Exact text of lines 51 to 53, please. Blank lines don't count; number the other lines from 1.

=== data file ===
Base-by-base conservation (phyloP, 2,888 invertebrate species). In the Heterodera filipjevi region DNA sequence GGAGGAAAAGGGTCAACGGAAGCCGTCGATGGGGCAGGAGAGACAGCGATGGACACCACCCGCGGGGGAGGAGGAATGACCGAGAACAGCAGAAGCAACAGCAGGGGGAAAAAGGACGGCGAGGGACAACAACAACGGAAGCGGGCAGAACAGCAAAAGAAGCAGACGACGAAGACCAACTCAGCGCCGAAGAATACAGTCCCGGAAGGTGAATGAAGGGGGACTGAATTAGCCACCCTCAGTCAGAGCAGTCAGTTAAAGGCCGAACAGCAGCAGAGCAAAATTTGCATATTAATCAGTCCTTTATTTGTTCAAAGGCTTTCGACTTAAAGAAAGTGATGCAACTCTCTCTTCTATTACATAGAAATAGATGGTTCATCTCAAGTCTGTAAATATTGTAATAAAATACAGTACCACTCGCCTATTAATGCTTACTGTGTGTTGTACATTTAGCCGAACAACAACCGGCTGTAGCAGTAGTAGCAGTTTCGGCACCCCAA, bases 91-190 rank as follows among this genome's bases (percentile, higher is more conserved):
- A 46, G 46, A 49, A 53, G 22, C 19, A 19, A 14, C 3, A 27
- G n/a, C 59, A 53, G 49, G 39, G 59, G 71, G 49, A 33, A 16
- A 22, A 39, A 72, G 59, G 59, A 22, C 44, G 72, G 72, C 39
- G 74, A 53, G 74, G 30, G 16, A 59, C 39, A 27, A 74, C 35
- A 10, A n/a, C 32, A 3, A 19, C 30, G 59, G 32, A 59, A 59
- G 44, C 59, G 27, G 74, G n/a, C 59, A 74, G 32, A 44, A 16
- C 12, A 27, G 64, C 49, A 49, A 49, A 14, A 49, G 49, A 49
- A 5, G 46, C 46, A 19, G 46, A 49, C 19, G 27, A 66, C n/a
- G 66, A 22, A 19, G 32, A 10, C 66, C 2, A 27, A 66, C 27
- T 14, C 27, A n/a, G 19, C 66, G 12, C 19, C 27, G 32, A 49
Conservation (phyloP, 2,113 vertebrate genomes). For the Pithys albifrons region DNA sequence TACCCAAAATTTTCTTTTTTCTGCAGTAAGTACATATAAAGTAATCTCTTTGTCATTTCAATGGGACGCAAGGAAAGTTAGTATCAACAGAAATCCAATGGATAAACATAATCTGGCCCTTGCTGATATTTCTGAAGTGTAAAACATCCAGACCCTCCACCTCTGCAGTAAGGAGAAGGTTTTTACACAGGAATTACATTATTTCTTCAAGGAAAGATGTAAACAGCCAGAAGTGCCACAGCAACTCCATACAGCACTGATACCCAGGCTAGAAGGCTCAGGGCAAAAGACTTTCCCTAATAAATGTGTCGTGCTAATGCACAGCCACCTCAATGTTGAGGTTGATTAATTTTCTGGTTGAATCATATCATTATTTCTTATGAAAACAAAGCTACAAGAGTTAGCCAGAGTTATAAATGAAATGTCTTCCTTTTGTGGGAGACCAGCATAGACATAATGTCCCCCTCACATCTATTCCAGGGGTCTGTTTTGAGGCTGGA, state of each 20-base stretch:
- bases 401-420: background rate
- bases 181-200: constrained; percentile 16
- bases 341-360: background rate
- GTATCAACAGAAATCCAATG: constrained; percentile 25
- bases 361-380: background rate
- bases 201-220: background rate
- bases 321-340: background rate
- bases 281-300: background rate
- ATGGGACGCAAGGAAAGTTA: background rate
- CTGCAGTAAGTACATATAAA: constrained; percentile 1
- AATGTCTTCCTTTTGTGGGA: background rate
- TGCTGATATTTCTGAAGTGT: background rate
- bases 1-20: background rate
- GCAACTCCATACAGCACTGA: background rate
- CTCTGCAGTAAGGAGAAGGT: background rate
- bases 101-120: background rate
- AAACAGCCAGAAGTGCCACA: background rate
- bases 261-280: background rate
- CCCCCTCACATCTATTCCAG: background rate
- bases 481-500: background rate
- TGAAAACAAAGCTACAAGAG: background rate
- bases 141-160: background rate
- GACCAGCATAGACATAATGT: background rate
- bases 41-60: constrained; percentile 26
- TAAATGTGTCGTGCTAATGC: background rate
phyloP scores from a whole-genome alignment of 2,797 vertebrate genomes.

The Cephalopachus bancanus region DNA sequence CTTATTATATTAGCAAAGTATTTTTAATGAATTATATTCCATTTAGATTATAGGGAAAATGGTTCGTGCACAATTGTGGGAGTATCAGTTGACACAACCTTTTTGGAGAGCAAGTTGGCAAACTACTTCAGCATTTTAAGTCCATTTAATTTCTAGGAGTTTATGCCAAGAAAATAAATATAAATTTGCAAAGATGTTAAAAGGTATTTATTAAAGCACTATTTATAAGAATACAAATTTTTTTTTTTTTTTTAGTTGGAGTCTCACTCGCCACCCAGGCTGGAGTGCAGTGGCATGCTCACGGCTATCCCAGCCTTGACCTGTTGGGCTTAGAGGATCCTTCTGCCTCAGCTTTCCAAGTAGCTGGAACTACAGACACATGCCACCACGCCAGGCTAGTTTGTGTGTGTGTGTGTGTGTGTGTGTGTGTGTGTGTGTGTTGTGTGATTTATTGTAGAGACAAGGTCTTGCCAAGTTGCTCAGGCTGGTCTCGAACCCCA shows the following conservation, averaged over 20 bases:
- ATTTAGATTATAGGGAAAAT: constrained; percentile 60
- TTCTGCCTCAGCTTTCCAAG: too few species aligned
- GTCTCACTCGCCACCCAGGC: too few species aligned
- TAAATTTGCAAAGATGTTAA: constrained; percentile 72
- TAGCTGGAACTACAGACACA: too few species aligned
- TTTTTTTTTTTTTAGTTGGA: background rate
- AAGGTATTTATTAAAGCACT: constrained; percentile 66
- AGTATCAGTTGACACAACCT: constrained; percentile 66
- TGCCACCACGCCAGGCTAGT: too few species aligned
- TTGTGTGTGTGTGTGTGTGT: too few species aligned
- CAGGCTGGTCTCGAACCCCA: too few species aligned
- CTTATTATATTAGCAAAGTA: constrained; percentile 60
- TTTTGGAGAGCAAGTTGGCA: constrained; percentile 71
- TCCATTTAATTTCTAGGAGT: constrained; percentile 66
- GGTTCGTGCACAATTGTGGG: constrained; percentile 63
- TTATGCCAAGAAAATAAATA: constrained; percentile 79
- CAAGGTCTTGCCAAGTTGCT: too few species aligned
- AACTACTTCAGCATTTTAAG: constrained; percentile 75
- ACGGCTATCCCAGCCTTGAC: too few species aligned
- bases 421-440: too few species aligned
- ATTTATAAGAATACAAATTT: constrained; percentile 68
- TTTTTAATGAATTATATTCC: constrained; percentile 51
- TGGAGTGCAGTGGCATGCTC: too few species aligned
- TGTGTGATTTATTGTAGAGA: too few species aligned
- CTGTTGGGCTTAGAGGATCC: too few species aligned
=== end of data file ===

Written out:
- CTTATTATATTAGCAAAGTA: constrained; percentile 60
- TTTTGGAGAGCAAGTTGGCA: constrained; percentile 71
- TCCATTTAATTTCTAGGAGT: constrained; percentile 66